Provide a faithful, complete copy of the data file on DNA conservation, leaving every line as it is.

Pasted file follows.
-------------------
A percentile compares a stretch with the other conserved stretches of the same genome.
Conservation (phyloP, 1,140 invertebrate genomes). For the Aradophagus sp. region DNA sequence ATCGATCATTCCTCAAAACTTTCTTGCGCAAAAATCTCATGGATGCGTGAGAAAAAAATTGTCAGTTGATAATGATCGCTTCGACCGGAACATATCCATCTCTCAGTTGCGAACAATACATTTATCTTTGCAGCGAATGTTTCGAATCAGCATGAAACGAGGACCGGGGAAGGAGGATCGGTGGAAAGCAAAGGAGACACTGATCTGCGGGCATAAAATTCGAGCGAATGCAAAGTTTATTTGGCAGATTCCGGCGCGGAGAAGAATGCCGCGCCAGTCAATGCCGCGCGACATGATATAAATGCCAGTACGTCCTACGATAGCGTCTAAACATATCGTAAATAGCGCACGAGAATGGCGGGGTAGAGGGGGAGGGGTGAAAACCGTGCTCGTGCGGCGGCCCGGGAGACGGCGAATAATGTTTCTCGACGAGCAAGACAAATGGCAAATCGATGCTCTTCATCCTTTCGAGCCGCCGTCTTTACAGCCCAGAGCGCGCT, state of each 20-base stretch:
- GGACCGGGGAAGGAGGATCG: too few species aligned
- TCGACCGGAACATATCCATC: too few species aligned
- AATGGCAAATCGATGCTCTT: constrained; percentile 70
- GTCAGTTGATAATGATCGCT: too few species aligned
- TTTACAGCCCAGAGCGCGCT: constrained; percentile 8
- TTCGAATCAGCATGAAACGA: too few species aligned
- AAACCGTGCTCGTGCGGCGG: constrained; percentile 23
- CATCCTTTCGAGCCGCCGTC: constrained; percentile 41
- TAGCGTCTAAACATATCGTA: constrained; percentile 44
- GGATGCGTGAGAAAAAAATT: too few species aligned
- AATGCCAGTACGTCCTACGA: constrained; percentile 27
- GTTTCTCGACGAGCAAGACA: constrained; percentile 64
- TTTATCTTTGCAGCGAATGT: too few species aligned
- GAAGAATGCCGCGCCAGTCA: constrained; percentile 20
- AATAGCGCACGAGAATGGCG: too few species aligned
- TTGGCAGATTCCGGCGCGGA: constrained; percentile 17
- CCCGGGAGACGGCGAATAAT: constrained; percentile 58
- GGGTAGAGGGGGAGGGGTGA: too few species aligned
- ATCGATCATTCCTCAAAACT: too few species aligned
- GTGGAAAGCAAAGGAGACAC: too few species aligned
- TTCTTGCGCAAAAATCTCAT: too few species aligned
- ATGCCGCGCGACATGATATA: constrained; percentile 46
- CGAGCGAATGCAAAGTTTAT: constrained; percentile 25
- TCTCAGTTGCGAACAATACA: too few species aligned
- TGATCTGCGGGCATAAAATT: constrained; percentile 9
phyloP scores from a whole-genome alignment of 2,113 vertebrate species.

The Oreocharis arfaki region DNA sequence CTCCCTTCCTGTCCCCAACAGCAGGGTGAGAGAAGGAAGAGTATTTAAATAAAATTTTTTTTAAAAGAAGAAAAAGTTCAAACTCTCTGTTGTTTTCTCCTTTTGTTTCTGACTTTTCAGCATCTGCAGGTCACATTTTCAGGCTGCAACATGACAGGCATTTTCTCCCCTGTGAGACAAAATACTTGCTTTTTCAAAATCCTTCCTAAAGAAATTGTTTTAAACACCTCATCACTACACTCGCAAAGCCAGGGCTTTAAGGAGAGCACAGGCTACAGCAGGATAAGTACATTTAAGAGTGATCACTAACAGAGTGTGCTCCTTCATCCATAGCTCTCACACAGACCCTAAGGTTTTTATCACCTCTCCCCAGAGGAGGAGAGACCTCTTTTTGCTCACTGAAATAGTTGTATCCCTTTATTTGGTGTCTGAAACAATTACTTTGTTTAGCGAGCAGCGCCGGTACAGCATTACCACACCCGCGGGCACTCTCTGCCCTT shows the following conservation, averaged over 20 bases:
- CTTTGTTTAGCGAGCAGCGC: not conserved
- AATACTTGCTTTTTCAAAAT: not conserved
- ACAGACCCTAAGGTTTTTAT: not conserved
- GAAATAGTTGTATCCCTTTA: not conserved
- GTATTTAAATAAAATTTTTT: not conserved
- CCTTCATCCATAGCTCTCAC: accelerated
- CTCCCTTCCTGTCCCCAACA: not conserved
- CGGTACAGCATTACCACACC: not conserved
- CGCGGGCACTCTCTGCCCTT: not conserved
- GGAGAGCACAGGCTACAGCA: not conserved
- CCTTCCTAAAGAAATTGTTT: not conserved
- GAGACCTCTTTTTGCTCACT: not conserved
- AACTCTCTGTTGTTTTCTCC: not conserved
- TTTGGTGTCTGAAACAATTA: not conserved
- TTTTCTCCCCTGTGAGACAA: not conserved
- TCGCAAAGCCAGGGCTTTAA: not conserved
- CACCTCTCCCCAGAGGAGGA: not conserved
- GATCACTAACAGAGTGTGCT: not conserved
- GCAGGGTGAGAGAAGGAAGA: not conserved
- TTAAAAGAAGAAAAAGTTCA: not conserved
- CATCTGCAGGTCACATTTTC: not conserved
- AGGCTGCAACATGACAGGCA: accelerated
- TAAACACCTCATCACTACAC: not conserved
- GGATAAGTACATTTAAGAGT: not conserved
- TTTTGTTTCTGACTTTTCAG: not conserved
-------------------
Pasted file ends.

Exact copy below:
A percentile compares a stretch with the other conserved stretches of the same genome.
Conservation (phyloP, 1,140 invertebrate genomes). For the Aradophagus sp. region DNA sequence ATCGATCATTCCTCAAAACTTTCTTGCGCAAAAATCTCATGGATGCGTGAGAAAAAAATTGTCAGTTGATAATGATCGCTTCGACCGGAACATATCCATCTCTCAGTTGCGAACAATACATTTATCTTTGCAGCGAATGTTTCGAATCAGCATGAAACGAGGACCGGGGAAGGAGGATCGGTGGAAAGCAAAGGAGACACTGATCTGCGGGCATAAAATTCGAGCGAATGCAAAGTTTATTTGGCAGATTCCGGCGCGGAGAAGAATGCCGCGCCAGTCAATGCCGCGCGACATGATATAAATGCCAGTACGTCCTACGATAGCGTCTAAACATATCGTAAATAGCGCACGAGAATGGCGGGGTAGAGGGGGAGGGGTGAAAACCGTGCTCGTGCGGCGGCCCGGGAGACGGCGAATAATGTTTCTCGACGAGCAAGACAAATGGCAAATCGATGCTCTTCATCCTTTCGAGCCGCCGTCTTTACAGCCCAGAGCGCGCT, state of each 20-base stretch:
- GGACCGGGGAAGGAGGATCG: too few species aligned
- TCGACCGGAACATATCCATC: too few species aligned
- AATGGCAAATCGATGCTCTT: constrained; percentile 70
- GTCAGTTGATAATGATCGCT: too few species aligned
- TTTACAGCCCAGAGCGCGCT: constrained; percentile 8
- TTCGAATCAGCATGAAACGA: too few species aligned
- AAACCGTGCTCGTGCGGCGG: constrained; percentile 23
- CATCCTTTCGAGCCGCCGTC: constrained; percentile 41
- TAGCGTCTAAACATATCGTA: constrained; percentile 44
- GGATGCGTGAGAAAAAAATT: too few species aligned
- AATGCCAGTACGTCCTACGA: constrained; percentile 27
- GTTTCTCGACGAGCAAGACA: constrained; percentile 64
- TTTATCTTTGCAGCGAATGT: too few species aligned
- GAAGAATGCCGCGCCAGTCA: constrained; percentile 20
- AATAGCGCACGAGAATGGCG: too few species aligned
- TTGGCAGATTCCGGCGCGGA: constrained; percentile 17
- CCCGGGAGACGGCGAATAAT: constrained; percentile 58
- GGGTAGAGGGGGAGGGGTGA: too few species aligned
- ATCGATCATTCCTCAAAACT: too few species aligned
- GTGGAAAGCAAAGGAGACAC: too few species aligned
- TTCTTGCGCAAAAATCTCAT: too few species aligned
- ATGCCGCGCGACATGATATA: constrained; percentile 46
- CGAGCGAATGCAAAGTTTAT: constrained; percentile 25
- TCTCAGTTGCGAACAATACA: too few species aligned
- TGATCTGCGGGCATAAAATT: constrained; percentile 9
phyloP scores from a whole-genome alignment of 2,113 vertebrate species.

The Oreocharis arfaki region DNA sequence CTCCCTTCCTGTCCCCAACAGCAGGGTGAGAGAAGGAAGAGTATTTAAATAAAATTTTTTTTAAAAGAAGAAAAAGTTCAAACTCTCTGTTGTTTTCTCCTTTTGTTTCTGACTTTTCAGCATCTGCAGGTCACATTTTCAGGCTGCAACATGACAGGCATTTTCTCCCCTGTGAGACAAAATACTTGCTTTTTCAAAATCCTTCCTAAAGAAATTGTTTTAAACACCTCATCACTACACTCGCAAAGCCAGGGCTTTAAGGAGAGCACAGGCTACAGCAGGATAAGTACATTTAAGAGTGATCACTAACAGAGTGTGCTCCTTCATCCATAGCTCTCACACAGACCCTAAGGTTTTTATCACCTCTCCCCAGAGGAGGAGAGACCTCTTTTTGCTCACTGAAATAGTTGTATCCCTTTATTTGGTGTCTGAAACAATTACTTTGTTTAGCGAGCAGCGCCGGTACAGCATTACCACACCCGCGGGCACTCTCTGCCCTT shows the following conservation, averaged over 20 bases:
- CTTTGTTTAGCGAGCAGCGC: not conserved
- AATACTTGCTTTTTCAAAAT: not conserved
- ACAGACCCTAAGGTTTTTAT: not conserved
- GAAATAGTTGTATCCCTTTA: not conserved
- GTATTTAAATAAAATTTTTT: not conserved
- CCTTCATCCATAGCTCTCAC: accelerated
- CTCCCTTCCTGTCCCCAACA: not conserved
- CGGTACAGCATTACCACACC: not conserved
- CGCGGGCACTCTCTGCCCTT: not conserved
- GGAGAGCACAGGCTACAGCA: not conserved
- CCTTCCTAAAGAAATTGTTT: not conserved
- GAGACCTCTTTTTGCTCACT: not conserved
- AACTCTCTGTTGTTTTCTCC: not conserved
- TTTGGTGTCTGAAACAATTA: not conserved
- TTTTCTCCCCTGTGAGACAA: not conserved
- TCGCAAAGCCAGGGCTTTAA: not conserved
- CACCTCTCCCCAGAGGAGGA: not conserved
- GATCACTAACAGAGTGTGCT: not conserved
- GCAGGGTGAGAGAAGGAAGA: not conserved
- TTAAAAGAAGAAAAAGTTCA: not conserved
- CATCTGCAGGTCACATTTTC: not conserved
- AGGCTGCAACATGACAGGCA: accelerated
- TAAACACCTCATCACTACAC: not conserved
- GGATAAGTACATTTAAGAGT: not conserved
- TTTTGTTTCTGACTTTTCAG: not conserved